Speculation in the run up to the speech suggested that the skills legislation would be dealt with in a separate Bill, e.g. the Daily Telegraph (14 May). The Education White Paper Educational Excellence Everywhere (March 2016) proposed a massive programme of legislative change which, in my view, would take at least four Bills, with two of significant size, in three or four Parliamentary sessions. Tacking skills on to this legislation might delay the technical and further education reforms.

Large complex Government Bills take time to get through Parliament, and Bills are like trains: every bit arrives at the same time and non-contentious provisions cannot leap ahead of those where MPs want to do a thorough scrutiny. The modestly-sized Education and Adoption Act 2016 was before Parliament for 10 months even though the adoption provision proved relatively uncontentious. As a standalone provision, the adoption clause could have been on the statute book in a couple of months.

On school legislation, the Cabinet Office notes state that the Education for All Bill would support “Moving towards a system where every school is an academy …”. In other words, the Government recognised that ‘paving’ legislation is required in the 2016-17 session to start implementing the White Paper so adding skills on to this legislation appeared sensible.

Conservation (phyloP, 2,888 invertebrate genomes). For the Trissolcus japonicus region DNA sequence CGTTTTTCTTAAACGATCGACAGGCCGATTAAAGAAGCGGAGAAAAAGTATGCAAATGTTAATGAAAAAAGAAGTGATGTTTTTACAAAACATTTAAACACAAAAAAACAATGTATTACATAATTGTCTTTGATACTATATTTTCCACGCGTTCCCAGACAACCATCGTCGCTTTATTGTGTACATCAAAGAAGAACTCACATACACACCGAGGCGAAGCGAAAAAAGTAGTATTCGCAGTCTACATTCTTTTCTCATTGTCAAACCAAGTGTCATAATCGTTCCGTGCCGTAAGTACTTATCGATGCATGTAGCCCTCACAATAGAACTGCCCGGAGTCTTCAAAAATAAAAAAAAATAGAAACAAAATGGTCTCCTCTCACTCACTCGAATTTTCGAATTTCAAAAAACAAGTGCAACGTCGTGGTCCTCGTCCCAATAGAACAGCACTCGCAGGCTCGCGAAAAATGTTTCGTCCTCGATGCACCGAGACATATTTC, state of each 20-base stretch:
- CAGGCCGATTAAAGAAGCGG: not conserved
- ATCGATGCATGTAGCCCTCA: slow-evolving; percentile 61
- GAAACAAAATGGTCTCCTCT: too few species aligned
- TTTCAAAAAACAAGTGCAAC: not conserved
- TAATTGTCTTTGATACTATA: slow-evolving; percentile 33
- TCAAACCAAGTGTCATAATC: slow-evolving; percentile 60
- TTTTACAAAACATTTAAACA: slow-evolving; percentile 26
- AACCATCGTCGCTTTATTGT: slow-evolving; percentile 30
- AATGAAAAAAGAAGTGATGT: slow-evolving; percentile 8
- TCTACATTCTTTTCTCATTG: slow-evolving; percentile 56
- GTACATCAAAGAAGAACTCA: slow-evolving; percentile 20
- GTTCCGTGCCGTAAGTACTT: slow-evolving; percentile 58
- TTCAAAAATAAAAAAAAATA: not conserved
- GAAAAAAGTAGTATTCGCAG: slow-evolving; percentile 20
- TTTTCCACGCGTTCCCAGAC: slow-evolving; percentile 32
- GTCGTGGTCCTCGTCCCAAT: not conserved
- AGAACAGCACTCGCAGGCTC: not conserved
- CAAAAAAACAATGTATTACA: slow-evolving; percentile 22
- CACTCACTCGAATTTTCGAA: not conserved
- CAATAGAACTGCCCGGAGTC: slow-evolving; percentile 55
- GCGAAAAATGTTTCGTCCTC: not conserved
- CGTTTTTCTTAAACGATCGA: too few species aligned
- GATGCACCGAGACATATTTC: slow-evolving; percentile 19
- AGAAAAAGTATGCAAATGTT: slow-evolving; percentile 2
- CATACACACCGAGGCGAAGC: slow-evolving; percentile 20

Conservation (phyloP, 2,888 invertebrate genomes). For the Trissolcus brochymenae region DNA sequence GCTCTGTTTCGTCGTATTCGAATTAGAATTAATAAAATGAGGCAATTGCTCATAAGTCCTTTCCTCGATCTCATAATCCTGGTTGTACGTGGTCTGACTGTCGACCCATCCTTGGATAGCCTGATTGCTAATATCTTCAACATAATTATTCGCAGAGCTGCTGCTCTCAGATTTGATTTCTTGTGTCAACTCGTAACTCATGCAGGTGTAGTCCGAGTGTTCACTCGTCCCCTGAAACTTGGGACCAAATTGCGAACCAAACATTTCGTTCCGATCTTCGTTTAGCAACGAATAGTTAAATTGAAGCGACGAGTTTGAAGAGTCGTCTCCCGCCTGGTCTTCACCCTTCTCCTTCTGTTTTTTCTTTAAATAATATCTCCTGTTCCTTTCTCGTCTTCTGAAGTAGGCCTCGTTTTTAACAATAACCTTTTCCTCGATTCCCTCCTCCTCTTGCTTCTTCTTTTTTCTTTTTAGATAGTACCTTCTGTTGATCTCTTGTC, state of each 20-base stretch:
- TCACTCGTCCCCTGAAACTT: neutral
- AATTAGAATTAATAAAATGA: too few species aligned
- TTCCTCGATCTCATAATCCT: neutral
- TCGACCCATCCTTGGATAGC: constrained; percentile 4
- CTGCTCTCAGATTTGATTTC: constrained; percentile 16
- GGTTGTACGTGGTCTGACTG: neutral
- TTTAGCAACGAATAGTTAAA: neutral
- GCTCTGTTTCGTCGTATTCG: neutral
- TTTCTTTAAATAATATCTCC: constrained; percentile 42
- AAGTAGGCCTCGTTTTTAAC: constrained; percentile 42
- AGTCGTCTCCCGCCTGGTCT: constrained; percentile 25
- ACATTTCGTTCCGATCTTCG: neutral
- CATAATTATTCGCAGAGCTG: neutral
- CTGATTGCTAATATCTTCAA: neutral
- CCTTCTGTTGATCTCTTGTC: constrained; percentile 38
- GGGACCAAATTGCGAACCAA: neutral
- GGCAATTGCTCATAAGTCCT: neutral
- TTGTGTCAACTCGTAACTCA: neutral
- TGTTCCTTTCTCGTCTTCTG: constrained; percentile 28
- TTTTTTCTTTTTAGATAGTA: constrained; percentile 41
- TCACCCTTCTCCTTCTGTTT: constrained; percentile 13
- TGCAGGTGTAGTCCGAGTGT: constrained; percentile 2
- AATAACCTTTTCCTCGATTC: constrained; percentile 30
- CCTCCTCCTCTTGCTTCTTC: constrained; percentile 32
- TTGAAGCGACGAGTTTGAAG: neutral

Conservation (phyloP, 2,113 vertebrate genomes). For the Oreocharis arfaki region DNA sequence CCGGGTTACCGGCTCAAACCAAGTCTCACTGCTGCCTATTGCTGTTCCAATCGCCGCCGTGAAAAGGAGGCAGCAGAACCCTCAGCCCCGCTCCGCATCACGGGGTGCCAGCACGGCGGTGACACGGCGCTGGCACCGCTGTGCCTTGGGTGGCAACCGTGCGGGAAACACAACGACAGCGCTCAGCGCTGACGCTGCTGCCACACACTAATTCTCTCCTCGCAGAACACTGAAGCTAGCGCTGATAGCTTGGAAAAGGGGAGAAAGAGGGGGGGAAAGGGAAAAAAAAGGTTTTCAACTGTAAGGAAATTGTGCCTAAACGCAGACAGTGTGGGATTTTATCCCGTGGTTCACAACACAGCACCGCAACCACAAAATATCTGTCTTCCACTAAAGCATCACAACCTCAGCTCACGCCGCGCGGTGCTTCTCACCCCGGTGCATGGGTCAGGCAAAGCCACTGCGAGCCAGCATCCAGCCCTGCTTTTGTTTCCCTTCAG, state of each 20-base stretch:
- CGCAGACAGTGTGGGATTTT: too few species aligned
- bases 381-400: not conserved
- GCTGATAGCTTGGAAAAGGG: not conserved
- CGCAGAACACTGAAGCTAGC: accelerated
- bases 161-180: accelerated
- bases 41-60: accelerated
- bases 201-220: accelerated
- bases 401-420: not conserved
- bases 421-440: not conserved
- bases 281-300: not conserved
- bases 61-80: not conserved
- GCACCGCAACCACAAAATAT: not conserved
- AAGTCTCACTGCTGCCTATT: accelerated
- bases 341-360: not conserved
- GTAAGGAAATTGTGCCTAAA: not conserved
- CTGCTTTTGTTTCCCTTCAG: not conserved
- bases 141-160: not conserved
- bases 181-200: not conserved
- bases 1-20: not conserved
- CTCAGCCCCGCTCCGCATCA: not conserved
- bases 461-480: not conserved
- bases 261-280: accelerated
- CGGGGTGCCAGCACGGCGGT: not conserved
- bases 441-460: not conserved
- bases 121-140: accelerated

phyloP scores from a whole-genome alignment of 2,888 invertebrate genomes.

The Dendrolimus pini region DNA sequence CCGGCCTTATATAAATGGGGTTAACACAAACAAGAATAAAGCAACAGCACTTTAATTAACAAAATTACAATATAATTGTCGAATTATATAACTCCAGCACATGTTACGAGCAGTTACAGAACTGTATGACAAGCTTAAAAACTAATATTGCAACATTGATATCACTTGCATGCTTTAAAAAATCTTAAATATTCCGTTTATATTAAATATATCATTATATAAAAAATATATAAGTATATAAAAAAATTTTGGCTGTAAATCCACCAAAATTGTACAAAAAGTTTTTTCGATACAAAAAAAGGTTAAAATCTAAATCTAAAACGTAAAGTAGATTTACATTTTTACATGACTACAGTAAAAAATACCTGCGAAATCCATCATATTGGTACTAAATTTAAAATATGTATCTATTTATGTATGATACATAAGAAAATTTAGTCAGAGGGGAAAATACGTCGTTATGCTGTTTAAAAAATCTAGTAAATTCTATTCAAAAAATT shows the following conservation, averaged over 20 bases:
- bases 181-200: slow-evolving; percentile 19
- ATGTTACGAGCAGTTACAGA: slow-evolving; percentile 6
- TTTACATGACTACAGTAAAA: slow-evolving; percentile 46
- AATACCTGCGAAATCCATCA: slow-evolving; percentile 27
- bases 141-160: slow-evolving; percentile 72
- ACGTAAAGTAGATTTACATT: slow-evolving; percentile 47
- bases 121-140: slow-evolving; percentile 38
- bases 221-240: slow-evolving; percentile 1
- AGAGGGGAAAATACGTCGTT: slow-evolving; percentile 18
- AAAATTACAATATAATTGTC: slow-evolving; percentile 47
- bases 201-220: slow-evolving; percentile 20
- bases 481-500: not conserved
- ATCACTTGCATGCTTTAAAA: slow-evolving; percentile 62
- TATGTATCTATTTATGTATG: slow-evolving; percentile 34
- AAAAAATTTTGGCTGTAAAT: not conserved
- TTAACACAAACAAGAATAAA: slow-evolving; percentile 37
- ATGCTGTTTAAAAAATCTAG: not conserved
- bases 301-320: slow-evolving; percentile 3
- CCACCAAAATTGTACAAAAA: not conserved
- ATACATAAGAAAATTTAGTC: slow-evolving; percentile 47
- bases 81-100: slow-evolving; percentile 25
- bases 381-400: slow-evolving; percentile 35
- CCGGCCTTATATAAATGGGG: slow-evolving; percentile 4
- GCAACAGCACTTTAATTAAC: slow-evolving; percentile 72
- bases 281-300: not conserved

The Skills Plan (see the LGiU briefing (£)) was published in July.

The decision to go ahead with the modest Technical and Further Education Bill is because the DfE

  • did not want to lose its allocated slot in the limited time available this Parliamentary session (which is due to finish March/April 2017)
  • wanted to avoid the delay in tacking skills on to a contentious schools bill (a contentious bill could be brought forward next session)
  • is still trying to work out the implications of White Paper, which has been complicated by the addition of the Green Paper Schools that work for everyone.

The Technical and Further Education Bill deals with three relatively minor and/or uncontentious matters: